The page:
13 GREAT COVERS AND PAGES: The Stylistic Evolution of KEITH GIFFEN

A BIRTHDAY TRIBUTE to the late comics creator, who was born 71 years ago, on Nov. 30, 1952…


When you’re a long-time comics person, you tend to spend a lot of time thinking about, well, comics and their creators. And one of the things I regularly ponder is which living creator has contributed the most pages.

I’ve long maintained it was Keith Giffen. Keith first started drawing comics in the mid-1970s and was still doing vibrant, amazing work well into the 21st century. But even removing the pages he actually drew over the decades, he also wrote, co-wrote, plotted, did initial layouts, or otherwise participated in so many hundreds and hundreds of pages.

Combine all of that and I’ve no doubt that Keith would’ve been near, if not atop, the list of most productive living creators. Unfortunately, Keith had to mess up that conversation entirely by dying just before New York Comic Con in early October.

Giffen’s final tweet

I had heard that Keith was ailing the past few years, and for such a prolific guy, the time period between his last work, Inferior 5, and whatever might come next, was growing more and more lengthy. To a worrisome degree.

Keith’s loss hit me hard. It hit so many of us hard. I adored his work, in all its incarnations. There are very few creators with so long a track record as his that were doing more exciting work toward the end than the beginning. But all along the way, raw or refined, it was a thrill to watch Keith evolve in so many directions. Whether his work was influenced by Kirby or Munoz or Maguire, he was never boring, always just invigorating in his creativity and his constant desire to evolve.

When Keith passed, I revisited a number of his works across a wide array of his styles, and presented them in my Substack newsletter that week. And I’m happy to dig into even more of his work here in celebration of both his birthday – he would’ve turned 71 today – and his complete body of work.

Now, there’s no way to offer a complete showing of his output in that newsletter, in this space, anywhere, really. There’s just too much work, so much of it great and worth a constant revisit. So what I put together here is a 13-piece retrospective spanning his earliest works up until that final Inferior 5 series. It was especially hard to limit this one to 13 images.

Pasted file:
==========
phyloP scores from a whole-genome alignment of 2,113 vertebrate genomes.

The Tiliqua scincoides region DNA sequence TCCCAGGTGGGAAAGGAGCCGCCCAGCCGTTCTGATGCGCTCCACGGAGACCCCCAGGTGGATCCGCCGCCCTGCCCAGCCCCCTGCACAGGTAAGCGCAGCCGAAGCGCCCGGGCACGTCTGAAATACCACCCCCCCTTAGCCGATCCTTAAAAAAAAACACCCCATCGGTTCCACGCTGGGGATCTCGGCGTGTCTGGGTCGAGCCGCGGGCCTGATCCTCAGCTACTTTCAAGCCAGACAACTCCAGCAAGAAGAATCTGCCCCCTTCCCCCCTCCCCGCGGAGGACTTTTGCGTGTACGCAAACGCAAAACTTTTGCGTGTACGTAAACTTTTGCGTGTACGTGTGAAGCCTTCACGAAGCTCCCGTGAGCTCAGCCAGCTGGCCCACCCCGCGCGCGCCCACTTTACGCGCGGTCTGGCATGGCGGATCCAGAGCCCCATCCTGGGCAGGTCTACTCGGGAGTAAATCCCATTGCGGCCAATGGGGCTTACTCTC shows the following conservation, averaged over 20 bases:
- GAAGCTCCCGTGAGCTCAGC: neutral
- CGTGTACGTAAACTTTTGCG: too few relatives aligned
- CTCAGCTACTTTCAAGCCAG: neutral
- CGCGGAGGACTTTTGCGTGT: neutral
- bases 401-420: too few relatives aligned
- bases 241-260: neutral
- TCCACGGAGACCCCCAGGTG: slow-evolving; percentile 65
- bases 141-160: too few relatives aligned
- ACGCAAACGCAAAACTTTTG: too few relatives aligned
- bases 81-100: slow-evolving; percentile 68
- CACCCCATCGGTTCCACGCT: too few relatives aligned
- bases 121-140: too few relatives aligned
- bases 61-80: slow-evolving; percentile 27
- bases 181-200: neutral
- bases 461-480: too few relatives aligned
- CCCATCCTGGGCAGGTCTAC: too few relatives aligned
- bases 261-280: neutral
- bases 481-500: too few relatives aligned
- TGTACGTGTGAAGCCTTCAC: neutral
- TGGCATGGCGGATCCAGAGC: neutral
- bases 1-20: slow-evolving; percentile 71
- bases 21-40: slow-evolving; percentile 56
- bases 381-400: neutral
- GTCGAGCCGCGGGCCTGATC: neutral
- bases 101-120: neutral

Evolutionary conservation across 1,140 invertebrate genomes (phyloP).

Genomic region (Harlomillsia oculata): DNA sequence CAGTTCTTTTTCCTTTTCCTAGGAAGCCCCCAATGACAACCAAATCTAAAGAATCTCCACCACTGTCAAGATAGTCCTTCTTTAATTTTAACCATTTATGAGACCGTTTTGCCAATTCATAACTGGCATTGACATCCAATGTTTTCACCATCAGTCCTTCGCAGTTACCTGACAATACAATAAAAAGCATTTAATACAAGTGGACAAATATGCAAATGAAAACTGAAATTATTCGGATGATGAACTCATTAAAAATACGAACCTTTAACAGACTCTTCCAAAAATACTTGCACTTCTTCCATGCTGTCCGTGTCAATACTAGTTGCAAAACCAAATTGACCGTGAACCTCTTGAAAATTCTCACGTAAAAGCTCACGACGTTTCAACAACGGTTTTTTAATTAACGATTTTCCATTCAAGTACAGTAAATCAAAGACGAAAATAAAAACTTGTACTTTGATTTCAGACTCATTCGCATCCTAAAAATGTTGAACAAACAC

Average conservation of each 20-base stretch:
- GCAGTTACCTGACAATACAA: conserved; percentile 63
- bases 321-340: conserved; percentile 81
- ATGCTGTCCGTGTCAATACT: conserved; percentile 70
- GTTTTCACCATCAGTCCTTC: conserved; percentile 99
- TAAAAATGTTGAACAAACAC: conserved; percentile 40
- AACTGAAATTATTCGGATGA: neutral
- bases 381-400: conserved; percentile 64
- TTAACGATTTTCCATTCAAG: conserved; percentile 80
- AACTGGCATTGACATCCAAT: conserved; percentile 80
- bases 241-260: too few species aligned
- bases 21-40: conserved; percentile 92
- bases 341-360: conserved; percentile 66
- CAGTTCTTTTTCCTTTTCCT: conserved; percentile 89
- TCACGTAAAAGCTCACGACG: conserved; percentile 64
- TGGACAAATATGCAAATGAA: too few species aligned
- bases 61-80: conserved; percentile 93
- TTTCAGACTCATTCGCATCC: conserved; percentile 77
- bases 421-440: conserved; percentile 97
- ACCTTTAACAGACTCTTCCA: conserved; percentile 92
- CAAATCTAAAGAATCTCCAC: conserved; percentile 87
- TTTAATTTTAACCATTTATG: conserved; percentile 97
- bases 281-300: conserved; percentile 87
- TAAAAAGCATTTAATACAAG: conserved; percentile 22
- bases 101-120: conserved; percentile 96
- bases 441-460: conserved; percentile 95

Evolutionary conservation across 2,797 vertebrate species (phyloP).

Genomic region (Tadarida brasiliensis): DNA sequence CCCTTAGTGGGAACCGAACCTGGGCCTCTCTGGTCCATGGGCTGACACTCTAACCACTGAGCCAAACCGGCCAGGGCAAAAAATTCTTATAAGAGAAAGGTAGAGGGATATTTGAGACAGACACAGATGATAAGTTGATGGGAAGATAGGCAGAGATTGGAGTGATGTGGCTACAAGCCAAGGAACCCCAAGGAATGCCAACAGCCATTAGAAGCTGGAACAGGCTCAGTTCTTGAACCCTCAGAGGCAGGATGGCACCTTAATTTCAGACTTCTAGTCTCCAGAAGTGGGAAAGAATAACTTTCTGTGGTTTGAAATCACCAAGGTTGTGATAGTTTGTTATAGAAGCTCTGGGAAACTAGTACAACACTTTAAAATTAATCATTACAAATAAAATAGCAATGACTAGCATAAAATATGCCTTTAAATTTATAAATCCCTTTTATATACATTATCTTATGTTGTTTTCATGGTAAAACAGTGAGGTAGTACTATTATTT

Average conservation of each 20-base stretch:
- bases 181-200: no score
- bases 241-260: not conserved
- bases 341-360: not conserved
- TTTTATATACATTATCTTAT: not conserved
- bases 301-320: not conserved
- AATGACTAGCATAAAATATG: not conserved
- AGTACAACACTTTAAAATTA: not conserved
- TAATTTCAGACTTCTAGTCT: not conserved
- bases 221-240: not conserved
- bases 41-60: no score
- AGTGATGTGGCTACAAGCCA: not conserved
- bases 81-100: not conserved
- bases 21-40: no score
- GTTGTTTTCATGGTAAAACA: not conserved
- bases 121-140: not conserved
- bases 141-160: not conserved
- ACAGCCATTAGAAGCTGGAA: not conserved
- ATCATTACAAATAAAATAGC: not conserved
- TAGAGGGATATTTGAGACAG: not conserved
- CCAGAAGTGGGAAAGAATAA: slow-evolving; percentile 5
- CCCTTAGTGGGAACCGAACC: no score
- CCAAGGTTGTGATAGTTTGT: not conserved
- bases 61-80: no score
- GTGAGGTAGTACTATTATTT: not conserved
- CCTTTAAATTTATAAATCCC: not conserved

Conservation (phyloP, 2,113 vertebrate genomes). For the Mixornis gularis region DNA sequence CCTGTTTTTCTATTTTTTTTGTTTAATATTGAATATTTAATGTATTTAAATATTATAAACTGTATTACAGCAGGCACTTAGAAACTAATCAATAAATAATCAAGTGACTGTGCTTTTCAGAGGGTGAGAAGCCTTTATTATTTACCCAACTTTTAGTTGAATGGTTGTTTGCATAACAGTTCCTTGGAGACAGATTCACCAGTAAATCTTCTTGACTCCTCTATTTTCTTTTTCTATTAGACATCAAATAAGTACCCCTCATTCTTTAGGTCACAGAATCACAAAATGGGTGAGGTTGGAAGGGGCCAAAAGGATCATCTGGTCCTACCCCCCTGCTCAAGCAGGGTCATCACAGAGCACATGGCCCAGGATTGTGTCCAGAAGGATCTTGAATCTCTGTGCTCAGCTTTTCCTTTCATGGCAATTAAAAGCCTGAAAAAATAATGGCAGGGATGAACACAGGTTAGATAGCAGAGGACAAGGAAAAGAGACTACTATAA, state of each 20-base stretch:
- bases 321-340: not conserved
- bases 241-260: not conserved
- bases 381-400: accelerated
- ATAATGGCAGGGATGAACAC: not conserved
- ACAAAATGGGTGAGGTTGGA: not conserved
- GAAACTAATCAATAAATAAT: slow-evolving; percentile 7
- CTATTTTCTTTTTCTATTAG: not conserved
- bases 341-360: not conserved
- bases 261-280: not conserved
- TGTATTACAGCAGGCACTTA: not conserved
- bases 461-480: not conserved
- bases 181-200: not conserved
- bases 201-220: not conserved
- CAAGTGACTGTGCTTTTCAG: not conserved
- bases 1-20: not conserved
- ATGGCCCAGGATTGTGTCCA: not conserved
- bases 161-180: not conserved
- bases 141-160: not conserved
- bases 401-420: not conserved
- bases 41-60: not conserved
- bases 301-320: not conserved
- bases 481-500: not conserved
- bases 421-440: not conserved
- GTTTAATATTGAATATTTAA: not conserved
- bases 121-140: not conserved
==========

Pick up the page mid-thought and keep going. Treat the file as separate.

Star Trek/Legion of Super-Heroes #1 variant cover

I wanted to include an image from the one time I worked with Keith directly — on the cover to a Star Trek/Legion of Super-Heroes crossover series. As much as I loved the cover, I loved even more the couple calls we had, where his full Keith-ness, crusty and inventive, came across in full fashion. I also planned to include a 1976 Claw the Unconquerable splash page but just recently came across another Keith guest-appearance on a title, in this case an Iron Man comic from 1978, and since it already showed an impressive bit of growth from his 1976 work, Claw got bumped. (So Dan, groovy editor that he is, added both to this intro.)

I’d hoped to work with him again. I once tried to orchestrate the Giffen/DeMatteis/Maguire team rejoining forces to do with some Hasbro properties what they did with Justice League and The Defenders. Keith, of course, had a mountain of ideas for that one, but it never came to pass.

More recently, we talked about one other project, what he said was one of his dream projects, an adaptation of a certain vampire novel. The plan was possibly for Keith to pencil it and Ashley Wood, also a fan of that same novel (and of Keith) would finish it. It could’ve been great. Again, Keith ruined everything by leaving us far too soon. But he also left us some of the best comics I’ll ever read. He was one of the all-time greats, and he’ll forever be missed. So if you do find yourself missing him, well, check out any of the comics featured below, or anything else he worked on. The man knew how to make great comics. Happy birthday to ya, Keith.

Marvel Preview #7: the first appearance of Rocket Raccoon (1976)

Super-Villain Team-Up #8 (1976)

The Defenders #50 (1977)

Marvel Premiere #44 (1978)

Invincible Iron Man #114 (1978)

The Omega Men #3: the first appearance of Lobo (1983)

The Legion of Super-Heroes poster (1983)

Action Comics #560 (1984)

Video Jack #1 (1987)

Hex #15 (1986)

The Legion of Super-Heroes Vol. 4 #13 poster (1990)

Trencher #1 (1993)

Inferior 5 #1 (2021)


— LEVITZ AND GIFFEN: When the LEGION OF SUPER-HEROES Was at Its Best. Click here.

— PAUL KUPPERBERG: My 13 Favorite Pieces of KEITH GIFFEN Original Art. Click here.

Chris Ryall is the co-owner/publisher of Image Comics imprint Syzygy Publishing. His latest series is Tales of Syzpense, out now. Subscribe to his Substack of the same name!

Author: Dan Greenfield

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  1. Yeah, I was really saddened by his passing.
    He had some of the most “in your face” headshots.
    Giffen seemed to be an acquired taste early on for me but once I “got” him it was all love.

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  2. Damn shame DC never finished the Inferior 5 book!

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  3. Keith’s passing hit me hard as well. My first comic by him was Defenders 49. I followed his work up to the Inferior 5. Too bad we’ll never see that protect with Ashley Wood. Happy Birthday Keith, thanks for all the great comics.

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  4. So glad I got to see him at the Chicago comic convention back in the 90’s. Loved his Trencher work.

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